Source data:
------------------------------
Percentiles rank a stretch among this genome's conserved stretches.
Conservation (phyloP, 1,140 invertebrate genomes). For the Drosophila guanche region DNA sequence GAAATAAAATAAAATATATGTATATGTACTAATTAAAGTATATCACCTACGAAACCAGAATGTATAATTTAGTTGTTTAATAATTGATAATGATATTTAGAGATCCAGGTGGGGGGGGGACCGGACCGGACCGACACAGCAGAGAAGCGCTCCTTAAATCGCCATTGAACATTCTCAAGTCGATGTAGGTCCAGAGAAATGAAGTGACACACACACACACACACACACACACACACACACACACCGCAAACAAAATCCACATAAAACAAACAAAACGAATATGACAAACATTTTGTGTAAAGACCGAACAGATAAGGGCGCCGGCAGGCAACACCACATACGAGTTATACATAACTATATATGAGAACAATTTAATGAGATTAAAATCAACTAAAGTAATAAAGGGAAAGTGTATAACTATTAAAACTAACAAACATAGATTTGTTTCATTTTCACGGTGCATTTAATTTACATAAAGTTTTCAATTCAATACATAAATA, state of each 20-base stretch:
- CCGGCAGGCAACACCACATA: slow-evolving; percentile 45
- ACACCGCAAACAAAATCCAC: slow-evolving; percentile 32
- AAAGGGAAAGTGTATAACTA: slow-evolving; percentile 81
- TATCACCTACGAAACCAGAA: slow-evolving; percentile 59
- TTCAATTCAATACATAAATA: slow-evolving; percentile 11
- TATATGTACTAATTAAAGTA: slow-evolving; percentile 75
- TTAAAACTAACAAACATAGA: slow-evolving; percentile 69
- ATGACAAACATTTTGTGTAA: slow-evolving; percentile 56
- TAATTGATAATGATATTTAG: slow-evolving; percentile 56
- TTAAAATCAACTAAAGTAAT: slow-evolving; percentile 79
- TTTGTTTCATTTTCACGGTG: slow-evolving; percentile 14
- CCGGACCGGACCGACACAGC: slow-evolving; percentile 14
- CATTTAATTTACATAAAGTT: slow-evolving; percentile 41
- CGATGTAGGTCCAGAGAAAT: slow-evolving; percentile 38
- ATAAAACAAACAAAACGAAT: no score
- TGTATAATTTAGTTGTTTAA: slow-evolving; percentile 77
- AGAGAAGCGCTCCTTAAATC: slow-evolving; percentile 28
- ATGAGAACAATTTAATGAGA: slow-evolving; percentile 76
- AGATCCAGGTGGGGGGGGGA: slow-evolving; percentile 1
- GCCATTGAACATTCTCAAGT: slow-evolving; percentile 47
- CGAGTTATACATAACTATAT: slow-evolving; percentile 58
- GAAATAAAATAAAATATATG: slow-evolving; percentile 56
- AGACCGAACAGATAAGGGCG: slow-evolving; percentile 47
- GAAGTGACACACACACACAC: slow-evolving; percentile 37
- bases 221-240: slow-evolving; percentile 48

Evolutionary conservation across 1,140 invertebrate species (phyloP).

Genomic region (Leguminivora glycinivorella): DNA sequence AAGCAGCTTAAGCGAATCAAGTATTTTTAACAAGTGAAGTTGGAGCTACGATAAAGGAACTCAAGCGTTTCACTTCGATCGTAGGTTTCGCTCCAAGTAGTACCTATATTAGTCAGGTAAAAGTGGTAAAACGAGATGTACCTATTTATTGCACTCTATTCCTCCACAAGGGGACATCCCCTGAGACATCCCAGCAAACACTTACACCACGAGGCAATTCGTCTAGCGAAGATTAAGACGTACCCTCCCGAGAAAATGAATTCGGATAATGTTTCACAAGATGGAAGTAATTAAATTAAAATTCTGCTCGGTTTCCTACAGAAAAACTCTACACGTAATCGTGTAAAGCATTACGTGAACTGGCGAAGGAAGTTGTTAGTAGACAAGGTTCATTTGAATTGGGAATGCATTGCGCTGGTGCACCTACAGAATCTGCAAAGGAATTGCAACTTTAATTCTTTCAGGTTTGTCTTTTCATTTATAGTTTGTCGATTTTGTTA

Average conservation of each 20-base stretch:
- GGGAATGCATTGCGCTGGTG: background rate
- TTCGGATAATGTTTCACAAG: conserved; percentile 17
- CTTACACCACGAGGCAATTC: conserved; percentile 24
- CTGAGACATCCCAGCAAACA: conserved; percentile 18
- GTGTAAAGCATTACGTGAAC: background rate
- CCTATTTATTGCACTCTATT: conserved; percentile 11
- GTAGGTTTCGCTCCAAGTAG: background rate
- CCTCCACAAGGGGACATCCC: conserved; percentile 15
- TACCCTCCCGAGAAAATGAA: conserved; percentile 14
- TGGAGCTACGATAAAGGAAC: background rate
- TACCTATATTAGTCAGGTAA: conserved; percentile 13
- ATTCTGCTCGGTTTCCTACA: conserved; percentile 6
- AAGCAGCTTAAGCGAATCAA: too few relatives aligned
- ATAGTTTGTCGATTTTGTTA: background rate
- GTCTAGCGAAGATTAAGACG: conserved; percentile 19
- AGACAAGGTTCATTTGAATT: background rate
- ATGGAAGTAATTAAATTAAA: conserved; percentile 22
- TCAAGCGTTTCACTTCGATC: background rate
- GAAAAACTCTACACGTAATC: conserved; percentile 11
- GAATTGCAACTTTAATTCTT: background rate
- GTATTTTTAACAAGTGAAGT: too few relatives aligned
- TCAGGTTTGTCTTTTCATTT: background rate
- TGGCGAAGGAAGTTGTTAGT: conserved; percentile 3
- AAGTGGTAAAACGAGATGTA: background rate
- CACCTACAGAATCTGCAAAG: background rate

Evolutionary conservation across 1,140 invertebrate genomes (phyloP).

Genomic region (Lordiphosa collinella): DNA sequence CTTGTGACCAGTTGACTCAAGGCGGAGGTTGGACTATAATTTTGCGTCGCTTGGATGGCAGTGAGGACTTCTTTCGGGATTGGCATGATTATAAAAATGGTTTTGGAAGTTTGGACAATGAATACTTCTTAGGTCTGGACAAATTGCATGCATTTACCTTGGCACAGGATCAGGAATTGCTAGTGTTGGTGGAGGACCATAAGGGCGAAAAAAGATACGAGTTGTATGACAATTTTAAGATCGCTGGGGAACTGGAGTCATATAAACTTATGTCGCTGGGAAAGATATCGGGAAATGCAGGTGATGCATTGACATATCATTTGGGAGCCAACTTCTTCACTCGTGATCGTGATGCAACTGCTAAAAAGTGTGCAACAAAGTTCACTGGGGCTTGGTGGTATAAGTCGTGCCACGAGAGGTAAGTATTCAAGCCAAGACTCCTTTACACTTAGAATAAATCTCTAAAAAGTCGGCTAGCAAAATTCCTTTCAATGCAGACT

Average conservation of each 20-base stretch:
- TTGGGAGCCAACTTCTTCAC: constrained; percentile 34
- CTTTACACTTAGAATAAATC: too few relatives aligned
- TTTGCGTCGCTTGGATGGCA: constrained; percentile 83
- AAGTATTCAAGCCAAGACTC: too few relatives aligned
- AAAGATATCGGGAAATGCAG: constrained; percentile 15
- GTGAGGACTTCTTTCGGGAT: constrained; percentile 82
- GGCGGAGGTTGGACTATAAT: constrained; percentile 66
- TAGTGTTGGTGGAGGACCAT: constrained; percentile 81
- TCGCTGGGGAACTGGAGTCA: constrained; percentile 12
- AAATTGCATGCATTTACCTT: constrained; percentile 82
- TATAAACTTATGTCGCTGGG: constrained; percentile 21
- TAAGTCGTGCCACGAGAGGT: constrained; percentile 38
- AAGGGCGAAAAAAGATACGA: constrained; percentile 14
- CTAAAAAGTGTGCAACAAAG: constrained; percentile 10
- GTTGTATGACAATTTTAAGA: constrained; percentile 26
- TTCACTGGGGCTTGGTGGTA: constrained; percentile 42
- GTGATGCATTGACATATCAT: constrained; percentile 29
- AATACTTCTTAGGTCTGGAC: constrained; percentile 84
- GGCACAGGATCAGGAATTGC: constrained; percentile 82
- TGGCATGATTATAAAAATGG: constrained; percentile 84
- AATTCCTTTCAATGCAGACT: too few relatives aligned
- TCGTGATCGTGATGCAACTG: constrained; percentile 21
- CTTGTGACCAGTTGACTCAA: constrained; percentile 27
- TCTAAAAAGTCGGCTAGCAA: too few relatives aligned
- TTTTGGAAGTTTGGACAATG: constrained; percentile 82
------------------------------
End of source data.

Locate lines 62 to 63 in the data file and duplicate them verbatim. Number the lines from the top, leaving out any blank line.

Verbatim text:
- AAGTATTCAAGCCAAGACTC: too few relatives aligned
- AAAGATATCGGGAAATGCAG: constrained; percentile 15